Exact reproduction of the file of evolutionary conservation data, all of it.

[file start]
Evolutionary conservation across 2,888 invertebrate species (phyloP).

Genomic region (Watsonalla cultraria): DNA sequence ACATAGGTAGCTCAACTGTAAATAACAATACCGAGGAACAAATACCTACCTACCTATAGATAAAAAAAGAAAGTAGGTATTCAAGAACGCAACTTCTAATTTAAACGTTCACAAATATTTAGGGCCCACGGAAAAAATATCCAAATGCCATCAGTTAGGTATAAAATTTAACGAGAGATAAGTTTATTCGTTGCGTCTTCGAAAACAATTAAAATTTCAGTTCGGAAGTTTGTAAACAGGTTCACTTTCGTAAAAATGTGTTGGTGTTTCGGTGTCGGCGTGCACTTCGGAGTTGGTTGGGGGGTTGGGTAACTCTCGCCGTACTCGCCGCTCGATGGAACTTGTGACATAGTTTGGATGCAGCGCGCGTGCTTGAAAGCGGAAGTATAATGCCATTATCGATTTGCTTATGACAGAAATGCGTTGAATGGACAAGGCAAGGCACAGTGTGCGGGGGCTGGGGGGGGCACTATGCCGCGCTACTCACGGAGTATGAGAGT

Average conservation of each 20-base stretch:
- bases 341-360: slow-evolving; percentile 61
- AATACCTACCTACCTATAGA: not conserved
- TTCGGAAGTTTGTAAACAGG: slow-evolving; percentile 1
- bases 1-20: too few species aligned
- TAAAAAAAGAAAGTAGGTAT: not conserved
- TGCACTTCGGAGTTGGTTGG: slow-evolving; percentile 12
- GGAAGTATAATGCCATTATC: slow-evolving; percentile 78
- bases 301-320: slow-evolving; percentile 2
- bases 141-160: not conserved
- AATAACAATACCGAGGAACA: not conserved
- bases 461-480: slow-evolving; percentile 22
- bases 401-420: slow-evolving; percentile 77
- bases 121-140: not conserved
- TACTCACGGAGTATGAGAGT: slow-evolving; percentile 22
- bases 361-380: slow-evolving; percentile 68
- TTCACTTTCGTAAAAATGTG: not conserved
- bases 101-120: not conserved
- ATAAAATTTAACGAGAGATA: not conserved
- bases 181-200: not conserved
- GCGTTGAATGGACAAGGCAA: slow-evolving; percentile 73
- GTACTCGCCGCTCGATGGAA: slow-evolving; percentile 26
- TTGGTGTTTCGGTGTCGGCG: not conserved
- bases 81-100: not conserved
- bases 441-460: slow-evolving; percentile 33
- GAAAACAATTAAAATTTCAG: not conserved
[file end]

Evolutionary conservation across 2,888 invertebrate species (phyloP).

Genomic region (Watsonalla cultraria): DNA sequence ACATAGGTAGCTCAACTGTAAATAACAATACCGAGGAACAAATACCTACCTACCTATAGATAAAAAAAGAAAGTAGGTATTCAAGAACGCAACTTCTAATTTAAACGTTCACAAATATTTAGGGCCCACGGAAAAAATATCCAAATGCCATCAGTTAGGTATAAAATTTAACGAGAGATAAGTTTATTCGTTGCGTCTTCGAAAACAATTAAAATTTCAGTTCGGAAGTTTGTAAACAGGTTCACTTTCGTAAAAATGTGTTGGTGTTTCGGTGTCGGCGTGCACTTCGGAGTTGGTTGGGGGGTTGGGTAACTCTCGCCGTACTCGCCGCTCGATGGAACTTGTGACATAGTTTGGATGCAGCGCGCGTGCTTGAAAGCGGAAGTATAATGCCATTATCGATTTGCTTATGACAGAAATGCGTTGAATGGACAAGGCAAGGCACAGTGTGCGGGGGCTGGGGGGGGCACTATGCCGCGCTACTCACGGAGTATGAGAGT

Average conservation of each 20-base stretch:
- bases 341-360: slow-evolving; percentile 61
- AATACCTACCTACCTATAGA: not conserved
- TTCGGAAGTTTGTAAACAGG: slow-evolving; percentile 1
- bases 1-20: too few species aligned
- TAAAAAAAGAAAGTAGGTAT: not conserved
- TGCACTTCGGAGTTGGTTGG: slow-evolving; percentile 12
- GGAAGTATAATGCCATTATC: slow-evolving; percentile 78
- bases 301-320: slow-evolving; percentile 2
- bases 141-160: not conserved
- AATAACAATACCGAGGAACA: not conserved
- bases 461-480: slow-evolving; percentile 22
- bases 401-420: slow-evolving; percentile 77
- bases 121-140: not conserved
- TACTCACGGAGTATGAGAGT: slow-evolving; percentile 22
- bases 361-380: slow-evolving; percentile 68
- TTCACTTTCGTAAAAATGTG: not conserved
- bases 101-120: not conserved
- ATAAAATTTAACGAGAGATA: not conserved
- bases 181-200: not conserved
- GCGTTGAATGGACAAGGCAA: slow-evolving; percentile 73
- GTACTCGCCGCTCGATGGAA: slow-evolving; percentile 26
- TTGGTGTTTCGGTGTCGGCG: not conserved
- bases 81-100: not conserved
- bases 441-460: slow-evolving; percentile 33
- GAAAACAATTAAAATTTCAG: not conserved